A look at the best and worst picks in the Ravens' drafts:
Best: Ed Hartwell, LB, fourth round. Todd Heap was undoubtedly the best player, but Hartwell surpassed expectations more than anyone in this draft. He led the Ravens in tackles (100 more than anyone else on the team) in 2002, when Ray Lewis was injured for most of the season, and totaled over 100 tackles in 2003 and 2004.
Worst: Chris Barnes, RB, fifth round. The Ravens gambled that the New Mexico State player would be the top backup to Jamal Lewis. Barnes was so bad that he didn't make the regular-season roster even though Lewis had sustained a season-ending knee injury in training camp.
Best: Ed Reed, S, first round. The Ravens had one of the best safeties of this generation fall to them at No. 24. It should be noted that Reed was the Ravens' 24th-ranked player on their board that year.
Worst: Dave Zastudil, P, fourth round. Zastudil turned out to be a solid punter, but he should have been a Pro Bowl one if he was taken in the fourth round. Sam Koch, who was drafted four years later in the sixth round, was a far better value.
Best: Jarret Johnson, LB, fourth round. He's not as flashy or as athletic as Adalius Thomas, but Johnson has been as reliable and as tough as they come. In addition to setting the team record for consecutive games played (113), he became only the fourth Raven with 70 tackles, five sacks and two interceptions in a season.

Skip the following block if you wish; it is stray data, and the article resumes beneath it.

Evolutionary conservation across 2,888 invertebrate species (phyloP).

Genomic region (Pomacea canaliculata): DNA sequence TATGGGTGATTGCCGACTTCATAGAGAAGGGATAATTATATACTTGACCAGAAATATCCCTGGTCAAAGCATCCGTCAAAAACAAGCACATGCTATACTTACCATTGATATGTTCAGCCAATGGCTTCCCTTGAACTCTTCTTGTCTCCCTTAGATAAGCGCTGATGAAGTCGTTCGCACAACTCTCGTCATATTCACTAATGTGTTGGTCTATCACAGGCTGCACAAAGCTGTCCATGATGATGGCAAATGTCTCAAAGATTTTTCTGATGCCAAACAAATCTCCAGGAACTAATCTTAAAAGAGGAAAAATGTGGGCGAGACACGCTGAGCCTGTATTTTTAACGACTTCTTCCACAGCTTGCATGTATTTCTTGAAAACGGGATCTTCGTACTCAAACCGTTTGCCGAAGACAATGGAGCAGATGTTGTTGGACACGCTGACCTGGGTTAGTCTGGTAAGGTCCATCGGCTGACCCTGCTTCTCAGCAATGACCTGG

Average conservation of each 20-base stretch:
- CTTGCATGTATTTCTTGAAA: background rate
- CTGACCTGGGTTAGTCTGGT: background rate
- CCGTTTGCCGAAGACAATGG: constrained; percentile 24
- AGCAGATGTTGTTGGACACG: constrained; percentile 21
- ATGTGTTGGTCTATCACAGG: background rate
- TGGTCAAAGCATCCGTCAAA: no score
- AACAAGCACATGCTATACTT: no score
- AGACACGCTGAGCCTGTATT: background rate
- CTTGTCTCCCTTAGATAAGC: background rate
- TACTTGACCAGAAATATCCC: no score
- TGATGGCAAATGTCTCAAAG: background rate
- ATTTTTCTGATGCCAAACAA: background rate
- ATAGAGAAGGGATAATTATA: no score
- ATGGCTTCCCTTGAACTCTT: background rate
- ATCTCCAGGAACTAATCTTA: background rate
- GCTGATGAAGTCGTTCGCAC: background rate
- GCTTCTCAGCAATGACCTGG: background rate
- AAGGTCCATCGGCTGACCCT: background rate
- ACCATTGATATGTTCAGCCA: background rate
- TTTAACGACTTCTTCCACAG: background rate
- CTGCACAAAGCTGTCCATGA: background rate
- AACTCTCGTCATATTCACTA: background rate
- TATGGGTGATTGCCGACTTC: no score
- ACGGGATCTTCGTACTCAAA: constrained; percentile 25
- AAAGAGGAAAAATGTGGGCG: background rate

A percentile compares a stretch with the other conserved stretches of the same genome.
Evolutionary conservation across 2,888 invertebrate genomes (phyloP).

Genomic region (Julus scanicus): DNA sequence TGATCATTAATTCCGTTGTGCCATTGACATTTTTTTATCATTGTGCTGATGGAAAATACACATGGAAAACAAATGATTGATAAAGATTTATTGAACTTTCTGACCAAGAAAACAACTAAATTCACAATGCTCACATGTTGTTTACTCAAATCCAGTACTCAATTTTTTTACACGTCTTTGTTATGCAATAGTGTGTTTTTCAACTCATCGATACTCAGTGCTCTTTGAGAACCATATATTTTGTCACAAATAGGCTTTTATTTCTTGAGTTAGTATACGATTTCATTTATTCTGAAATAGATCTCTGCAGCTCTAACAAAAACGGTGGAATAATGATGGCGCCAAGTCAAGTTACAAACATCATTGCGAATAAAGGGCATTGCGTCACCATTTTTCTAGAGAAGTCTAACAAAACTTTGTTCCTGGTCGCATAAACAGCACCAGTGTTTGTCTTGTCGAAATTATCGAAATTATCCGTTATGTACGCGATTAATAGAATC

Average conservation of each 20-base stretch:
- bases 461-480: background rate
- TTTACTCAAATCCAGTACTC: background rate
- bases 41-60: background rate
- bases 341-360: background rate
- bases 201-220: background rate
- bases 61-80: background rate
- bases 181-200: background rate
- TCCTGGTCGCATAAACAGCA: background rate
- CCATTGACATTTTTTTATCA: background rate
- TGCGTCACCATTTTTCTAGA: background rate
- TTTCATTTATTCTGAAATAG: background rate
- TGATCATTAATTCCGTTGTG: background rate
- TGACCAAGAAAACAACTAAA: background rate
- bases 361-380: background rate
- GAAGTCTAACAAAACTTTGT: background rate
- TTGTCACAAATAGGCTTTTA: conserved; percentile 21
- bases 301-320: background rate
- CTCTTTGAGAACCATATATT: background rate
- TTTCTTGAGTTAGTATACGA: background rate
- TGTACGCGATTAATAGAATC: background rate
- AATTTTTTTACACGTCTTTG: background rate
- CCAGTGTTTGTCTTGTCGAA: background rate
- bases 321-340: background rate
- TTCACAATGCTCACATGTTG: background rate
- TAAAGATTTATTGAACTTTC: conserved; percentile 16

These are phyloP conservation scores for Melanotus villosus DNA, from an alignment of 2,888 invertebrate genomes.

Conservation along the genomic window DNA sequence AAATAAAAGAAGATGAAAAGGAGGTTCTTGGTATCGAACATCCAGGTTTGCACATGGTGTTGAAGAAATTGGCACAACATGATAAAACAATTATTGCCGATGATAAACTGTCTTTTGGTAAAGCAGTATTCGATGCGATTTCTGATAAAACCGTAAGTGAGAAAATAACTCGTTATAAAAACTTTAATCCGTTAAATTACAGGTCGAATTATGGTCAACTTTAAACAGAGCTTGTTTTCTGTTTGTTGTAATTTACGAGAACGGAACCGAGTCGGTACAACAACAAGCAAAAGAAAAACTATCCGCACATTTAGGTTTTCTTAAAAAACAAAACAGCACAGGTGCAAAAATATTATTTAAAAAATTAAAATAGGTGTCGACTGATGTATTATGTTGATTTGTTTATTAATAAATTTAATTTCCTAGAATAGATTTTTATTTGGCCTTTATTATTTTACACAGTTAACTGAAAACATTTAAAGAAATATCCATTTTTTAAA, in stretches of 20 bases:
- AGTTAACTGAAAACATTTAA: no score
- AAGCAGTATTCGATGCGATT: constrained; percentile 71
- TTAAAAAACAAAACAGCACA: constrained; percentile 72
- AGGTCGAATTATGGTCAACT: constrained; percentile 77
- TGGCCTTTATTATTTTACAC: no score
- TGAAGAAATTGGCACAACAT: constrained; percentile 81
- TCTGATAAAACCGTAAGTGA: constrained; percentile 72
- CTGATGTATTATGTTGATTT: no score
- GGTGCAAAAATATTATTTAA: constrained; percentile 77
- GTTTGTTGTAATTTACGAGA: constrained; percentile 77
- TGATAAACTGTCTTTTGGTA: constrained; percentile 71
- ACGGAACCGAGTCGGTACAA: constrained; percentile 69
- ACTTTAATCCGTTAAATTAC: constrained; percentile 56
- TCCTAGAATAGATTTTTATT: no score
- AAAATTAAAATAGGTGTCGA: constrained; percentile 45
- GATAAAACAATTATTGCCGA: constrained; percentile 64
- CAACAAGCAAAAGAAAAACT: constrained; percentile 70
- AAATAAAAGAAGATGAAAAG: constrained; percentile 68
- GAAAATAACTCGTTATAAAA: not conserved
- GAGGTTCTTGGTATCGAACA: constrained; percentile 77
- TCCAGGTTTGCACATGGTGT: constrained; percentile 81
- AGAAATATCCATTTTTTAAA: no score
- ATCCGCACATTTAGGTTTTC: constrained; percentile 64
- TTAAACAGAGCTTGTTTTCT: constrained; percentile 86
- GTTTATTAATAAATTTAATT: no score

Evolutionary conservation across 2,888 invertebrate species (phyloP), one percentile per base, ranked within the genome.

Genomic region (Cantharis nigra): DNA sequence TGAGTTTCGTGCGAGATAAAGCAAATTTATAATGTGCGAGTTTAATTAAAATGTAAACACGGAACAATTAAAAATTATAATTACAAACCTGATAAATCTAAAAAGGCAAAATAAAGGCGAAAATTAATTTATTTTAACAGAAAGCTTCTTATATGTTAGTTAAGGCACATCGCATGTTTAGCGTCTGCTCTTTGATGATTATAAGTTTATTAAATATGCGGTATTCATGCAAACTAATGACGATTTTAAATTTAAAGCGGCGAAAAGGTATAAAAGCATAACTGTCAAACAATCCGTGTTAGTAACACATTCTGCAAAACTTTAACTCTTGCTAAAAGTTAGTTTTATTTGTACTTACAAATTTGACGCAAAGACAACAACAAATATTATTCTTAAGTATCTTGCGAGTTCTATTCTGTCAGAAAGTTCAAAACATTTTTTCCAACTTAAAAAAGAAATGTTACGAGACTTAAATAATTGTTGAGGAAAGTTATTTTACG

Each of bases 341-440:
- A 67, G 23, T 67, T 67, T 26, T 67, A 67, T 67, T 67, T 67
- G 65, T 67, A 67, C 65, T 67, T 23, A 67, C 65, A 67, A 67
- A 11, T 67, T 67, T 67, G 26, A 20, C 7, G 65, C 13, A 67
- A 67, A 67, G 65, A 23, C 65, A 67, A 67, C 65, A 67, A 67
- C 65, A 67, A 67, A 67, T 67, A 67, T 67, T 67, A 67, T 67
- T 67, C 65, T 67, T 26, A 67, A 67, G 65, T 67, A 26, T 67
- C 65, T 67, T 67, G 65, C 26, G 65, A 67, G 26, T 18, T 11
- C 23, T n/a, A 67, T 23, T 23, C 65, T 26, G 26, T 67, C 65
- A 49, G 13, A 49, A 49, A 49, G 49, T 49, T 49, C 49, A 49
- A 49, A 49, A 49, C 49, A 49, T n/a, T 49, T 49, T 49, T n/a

Worst: Musa Smith, RB, third round. While it's easy to point the finger at Kyle Boller, Smith had a far less productive career. In four seasons, he totaled 496 yards and four touchdowns.
Best: Dwan Edwards, DT, second round. Naming Edwards as the best pick shows why this is the worst draft in team history. He didn't consistently crack the starting lineup until his fourth season and finished with three sacks.
Worst: Devard Darling, WR, third round. This label could go to pass rusher Roderick Green, quarterback Josh Harris, wide receiver Clarence Moore, wide receiver Derek Abney or guard Brian Rimpf. But Darling is the highest pick of the group and struggled to make 20 catches for 331 yards and three touchdowns with the Ravens.
Best: Jason Brown, center-guard, fourth round. He started at left guard beside Jonathan Ogden in 2006 and 2007 before moving to center in 2008. Brown became the NFL's highest-paid center in 2009 when he agreed to a five-year deal with the St. Louis Rams that's worth $37.5 million, including with $20 million guaranteed.
Worst: Dan Cody, LB, second round. Injuries limited him to one tackle in two career games. That's a major disappointment for the 53rd overall pick. To make matters worse, San Diego wide receiver Vincent Jackson was taken eight picks after Cody.
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